Linoleic acid (LA), an omega-6 fatty acid, and α-linolenic acid (ALA), an omega-3 fatty acid, are considered essential fatty acids (EFA) because they cannot be synthesized by humans. (More information) The long-chain omega-3 fatty acids, eicosapentaenoic acid (EPA) and docosahexaenoic acid (DHA), can be synthesized from ALA, but due to low conversion efficiency, it is recommended to obtain EPA and DHA from additional sources.
Omega-3, omega-6 and omega-9 fatty acids are all important dietary fats.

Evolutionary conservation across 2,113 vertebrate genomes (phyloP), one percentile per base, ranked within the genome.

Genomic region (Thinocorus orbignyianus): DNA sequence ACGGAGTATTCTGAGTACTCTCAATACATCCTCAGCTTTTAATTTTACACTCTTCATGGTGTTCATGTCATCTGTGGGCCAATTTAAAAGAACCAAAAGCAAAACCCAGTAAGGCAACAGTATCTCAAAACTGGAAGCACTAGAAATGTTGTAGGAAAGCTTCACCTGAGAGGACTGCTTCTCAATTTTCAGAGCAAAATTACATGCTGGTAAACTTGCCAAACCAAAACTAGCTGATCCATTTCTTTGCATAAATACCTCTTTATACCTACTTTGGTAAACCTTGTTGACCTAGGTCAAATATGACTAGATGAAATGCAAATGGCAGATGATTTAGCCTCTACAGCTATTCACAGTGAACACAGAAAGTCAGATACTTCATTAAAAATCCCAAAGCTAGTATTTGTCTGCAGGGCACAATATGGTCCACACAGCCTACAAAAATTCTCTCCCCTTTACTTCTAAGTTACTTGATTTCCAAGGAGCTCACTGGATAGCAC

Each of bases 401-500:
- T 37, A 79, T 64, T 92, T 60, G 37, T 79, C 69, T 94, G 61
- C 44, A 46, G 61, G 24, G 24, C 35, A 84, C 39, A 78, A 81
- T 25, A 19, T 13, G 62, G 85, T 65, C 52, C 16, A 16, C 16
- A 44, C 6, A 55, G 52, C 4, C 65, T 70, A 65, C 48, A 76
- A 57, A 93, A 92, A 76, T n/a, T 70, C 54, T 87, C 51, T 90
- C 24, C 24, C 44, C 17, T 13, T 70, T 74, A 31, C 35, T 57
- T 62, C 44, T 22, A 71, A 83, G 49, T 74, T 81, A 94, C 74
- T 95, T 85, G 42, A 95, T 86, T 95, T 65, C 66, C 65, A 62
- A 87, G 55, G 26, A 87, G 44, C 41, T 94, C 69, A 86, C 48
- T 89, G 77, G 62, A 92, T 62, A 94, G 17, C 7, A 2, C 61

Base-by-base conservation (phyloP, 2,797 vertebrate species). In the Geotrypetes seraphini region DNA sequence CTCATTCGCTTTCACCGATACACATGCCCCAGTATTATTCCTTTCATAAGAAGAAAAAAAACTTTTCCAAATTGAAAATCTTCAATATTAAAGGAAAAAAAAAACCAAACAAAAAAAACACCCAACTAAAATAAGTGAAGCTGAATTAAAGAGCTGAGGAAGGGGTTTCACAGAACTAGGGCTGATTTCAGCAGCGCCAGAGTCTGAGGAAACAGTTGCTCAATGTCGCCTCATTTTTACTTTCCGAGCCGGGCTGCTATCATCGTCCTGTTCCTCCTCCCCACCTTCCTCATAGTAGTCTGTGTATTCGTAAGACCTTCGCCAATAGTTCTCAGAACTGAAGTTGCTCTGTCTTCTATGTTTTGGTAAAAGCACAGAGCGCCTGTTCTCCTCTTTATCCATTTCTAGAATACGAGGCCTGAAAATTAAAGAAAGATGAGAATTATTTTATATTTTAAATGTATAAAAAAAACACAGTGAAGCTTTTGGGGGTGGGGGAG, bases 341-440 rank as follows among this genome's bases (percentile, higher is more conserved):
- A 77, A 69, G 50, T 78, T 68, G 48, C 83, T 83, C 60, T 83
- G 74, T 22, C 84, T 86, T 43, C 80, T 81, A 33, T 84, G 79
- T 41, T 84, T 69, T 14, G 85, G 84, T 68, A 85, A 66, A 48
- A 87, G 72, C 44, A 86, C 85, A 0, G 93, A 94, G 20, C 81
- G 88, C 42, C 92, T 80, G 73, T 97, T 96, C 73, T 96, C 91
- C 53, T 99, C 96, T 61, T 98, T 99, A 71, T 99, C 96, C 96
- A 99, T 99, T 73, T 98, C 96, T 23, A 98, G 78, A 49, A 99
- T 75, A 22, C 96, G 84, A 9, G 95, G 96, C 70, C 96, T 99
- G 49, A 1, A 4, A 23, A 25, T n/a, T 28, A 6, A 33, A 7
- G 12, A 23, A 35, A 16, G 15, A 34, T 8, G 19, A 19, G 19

Interestingly, each one has a number of health benefits for your body.
However, it’s important to get the right balance of omega-3, -6 and -9 fatty acids in your diet. An imbalance may contribute to a number of chronic diseases.
Here is a guide to omega-3, -6 and -9 fatty acids, including what they are, why you need them and where you can get them.
What Are Omega-3 Fatty Acids?
Omega-3 fatty acids are polyunsaturated fats, a type of fat your body can’t make.
The idea that eggs, as a source of saturated fats, are unhealthy and promote heart disease is a complete myth. While it's true that fats from animal sources contain cholesterol, this is not necessarily something that will harm you.